|Certification History-An Examiner Looks Back|
The Beginnings of AFA Certification
Dennis C. Manning, CJF
Several firsts occurred during my first AFA Convention, April 1977, held just outside Denver, Colorado. Included were the first AFA horseshoeing and forging contest and the inception of certification. (It was also the first time I had been around other professional horseshoers, having basically been self taught up to that point.) An invitation was extended to all interested individuals at the convention to meet one evening to discuss possibilities of certification or licensing. I sat with the small group as a silent observer. AFA President Walt Taylor was there, of course, but I don’t recall the others. The struggle to develop a certification program for the AFA began from seeds planted at that informal meeting. As the program began to take form local chapters were encouraged to conduct their own testing using their own standards and measurements then recommend individuals for “AFA Certification”.
After returning to Utah I was granted permission through the AFA office to conduct the first AFA Certification exams in Utah. That took place in the spring of 1982 in front of my home near where The FORGE now stands. The late Ray Payne and I acted as testers. Mike DeLeonardo and Shane Carter were among those to pass the Basic Certification exams that day. The Basic Certification was later revised to become the AFA Certified Farrier (CF).
Finally, in January 1983, a comprehensive essay exam was officially adopted for Journeyman Certification. The exam was mailed directly to a local veterinarian. He locked me in his office where I frantically wrote for the allotted one hour. The veterinarian then mailed the exam back to the AFA where it was scored by certification chair Bruce Daniels. (That exam was every bit as difficult as the present day exam.)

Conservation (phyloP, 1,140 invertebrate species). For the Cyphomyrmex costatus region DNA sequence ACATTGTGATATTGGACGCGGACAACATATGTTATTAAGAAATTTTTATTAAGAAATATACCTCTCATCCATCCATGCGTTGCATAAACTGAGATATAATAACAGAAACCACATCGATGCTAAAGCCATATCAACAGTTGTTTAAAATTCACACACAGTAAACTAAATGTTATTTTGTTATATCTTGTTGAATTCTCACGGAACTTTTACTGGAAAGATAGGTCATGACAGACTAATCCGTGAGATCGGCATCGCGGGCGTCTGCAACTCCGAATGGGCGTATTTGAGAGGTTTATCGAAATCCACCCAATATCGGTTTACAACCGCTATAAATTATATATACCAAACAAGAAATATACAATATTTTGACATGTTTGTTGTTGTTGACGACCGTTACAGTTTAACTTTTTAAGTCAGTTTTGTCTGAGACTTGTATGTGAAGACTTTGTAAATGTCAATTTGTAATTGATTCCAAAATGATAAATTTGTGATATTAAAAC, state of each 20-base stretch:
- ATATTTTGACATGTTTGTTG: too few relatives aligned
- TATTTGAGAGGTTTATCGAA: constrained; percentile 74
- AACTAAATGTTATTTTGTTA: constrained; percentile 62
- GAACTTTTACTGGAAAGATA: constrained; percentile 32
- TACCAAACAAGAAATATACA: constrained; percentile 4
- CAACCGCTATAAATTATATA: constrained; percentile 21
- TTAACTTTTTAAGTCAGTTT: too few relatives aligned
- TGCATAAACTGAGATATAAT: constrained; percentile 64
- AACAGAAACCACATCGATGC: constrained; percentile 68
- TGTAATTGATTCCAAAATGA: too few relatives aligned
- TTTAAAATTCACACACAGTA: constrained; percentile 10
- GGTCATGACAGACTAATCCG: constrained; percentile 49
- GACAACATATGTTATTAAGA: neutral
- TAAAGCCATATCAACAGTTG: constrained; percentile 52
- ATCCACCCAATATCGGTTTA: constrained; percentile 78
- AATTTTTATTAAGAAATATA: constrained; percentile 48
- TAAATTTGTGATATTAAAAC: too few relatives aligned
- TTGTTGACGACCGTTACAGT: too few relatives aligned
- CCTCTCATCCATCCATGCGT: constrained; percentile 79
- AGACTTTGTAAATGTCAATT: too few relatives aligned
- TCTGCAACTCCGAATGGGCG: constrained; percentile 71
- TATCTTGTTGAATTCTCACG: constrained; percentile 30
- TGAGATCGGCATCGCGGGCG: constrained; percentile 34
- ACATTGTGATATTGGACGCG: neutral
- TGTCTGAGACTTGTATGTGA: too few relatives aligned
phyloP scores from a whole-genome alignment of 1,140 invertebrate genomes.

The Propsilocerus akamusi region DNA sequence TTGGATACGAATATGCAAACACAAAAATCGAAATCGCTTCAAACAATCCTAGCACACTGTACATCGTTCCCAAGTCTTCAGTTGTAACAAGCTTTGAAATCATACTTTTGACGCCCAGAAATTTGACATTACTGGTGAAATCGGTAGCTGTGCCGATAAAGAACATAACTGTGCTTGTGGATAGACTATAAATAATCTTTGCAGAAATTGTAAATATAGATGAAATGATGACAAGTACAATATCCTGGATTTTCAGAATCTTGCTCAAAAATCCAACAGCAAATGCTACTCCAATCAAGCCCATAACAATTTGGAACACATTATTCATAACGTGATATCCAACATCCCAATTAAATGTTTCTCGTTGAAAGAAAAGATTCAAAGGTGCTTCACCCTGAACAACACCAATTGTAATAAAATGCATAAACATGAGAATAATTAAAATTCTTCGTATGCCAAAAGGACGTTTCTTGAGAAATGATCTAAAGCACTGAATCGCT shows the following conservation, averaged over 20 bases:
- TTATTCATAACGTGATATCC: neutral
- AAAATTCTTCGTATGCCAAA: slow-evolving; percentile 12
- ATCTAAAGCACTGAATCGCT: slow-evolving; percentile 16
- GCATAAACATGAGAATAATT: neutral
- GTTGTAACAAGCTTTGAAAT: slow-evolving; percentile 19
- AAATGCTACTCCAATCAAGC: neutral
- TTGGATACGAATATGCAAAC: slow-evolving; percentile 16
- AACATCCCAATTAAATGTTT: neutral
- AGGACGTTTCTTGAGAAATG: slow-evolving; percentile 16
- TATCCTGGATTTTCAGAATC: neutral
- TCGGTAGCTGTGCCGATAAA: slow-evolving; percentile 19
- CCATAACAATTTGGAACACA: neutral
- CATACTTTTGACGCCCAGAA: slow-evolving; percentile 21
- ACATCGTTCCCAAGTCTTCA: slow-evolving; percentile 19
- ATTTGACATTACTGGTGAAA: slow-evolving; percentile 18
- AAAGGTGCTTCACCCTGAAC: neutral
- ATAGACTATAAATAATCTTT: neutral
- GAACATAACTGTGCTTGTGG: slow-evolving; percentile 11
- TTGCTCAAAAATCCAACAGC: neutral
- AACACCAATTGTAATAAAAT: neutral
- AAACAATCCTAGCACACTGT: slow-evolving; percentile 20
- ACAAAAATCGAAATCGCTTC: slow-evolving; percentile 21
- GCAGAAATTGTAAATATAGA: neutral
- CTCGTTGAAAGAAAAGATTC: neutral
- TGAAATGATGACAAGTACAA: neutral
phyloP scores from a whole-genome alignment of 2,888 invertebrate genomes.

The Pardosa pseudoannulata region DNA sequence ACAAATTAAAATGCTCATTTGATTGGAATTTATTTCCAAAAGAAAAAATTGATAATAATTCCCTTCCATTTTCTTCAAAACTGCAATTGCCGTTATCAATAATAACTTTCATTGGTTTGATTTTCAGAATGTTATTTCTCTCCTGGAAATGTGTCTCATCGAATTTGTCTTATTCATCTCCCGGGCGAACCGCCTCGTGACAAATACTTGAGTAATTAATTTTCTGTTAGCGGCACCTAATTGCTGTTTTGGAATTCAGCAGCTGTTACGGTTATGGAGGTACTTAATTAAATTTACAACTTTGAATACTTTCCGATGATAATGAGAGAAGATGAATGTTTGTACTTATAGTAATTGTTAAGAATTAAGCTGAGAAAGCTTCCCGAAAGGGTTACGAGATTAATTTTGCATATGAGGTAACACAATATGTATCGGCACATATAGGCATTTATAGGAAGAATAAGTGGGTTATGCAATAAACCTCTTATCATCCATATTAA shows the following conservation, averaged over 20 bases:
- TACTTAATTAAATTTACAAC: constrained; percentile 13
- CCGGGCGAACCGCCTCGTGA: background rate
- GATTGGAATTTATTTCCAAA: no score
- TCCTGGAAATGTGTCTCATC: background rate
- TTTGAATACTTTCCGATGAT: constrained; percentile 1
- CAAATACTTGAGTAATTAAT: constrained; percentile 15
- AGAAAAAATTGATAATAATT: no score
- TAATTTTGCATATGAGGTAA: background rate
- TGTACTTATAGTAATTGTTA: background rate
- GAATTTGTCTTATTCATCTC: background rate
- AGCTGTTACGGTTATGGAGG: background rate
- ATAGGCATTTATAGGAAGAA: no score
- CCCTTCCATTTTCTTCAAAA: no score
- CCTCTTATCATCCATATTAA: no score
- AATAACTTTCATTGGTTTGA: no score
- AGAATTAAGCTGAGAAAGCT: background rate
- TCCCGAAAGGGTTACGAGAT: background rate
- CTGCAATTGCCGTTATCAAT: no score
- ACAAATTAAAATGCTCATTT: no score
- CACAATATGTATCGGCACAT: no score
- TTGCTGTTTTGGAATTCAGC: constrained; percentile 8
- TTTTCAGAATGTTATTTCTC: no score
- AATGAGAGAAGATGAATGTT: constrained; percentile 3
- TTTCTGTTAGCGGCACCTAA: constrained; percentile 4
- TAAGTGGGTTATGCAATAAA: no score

The idea of AFA examiners had been developing in an effort to truly standardize the program. After promising to sit in the corner and be “as quiet as a mouse” I had been reluctantly granted permission by Bruce Daniels to sit in on certification meetings at the Houston TX 1983 convention where this was discussed. By the end of the meetings the principle of having an official AFA Approved Examiner at all AFA Examinations was firmly established. I was appointed to be an Examiner and became a member of the committee.
When Bruce Daniels was elected AFA President in 1986, he asked Myron McLane to take over the National Contest and me to take over the Certification program. Myron and I had been on the AFA Team (then the North American Horseshoeing Team) and had acted as judges for the AFA National Contest. Bruce had been running both certification and the contests up to that point. For the next seventeen years each succeeding AFA president ask both of Myron and me to stay on. After being replaced as certification chair I continued as an Examiner and a few years later was invited to rejoin the committee.
During the seventeen years I served as chair there was a major overhaul of the AFA Certification program. Basic Certification became AFA Certified Farrier (CF) with the development of a more challenging written exam and the addition of a shoe display requirement. The AFA Certified Journeyman Farrier (CJF) written exam was changed from essay, which was difficult and time consuming to score, to multiply choice questions. The forging of a barshoe was added to the CJF practical exam.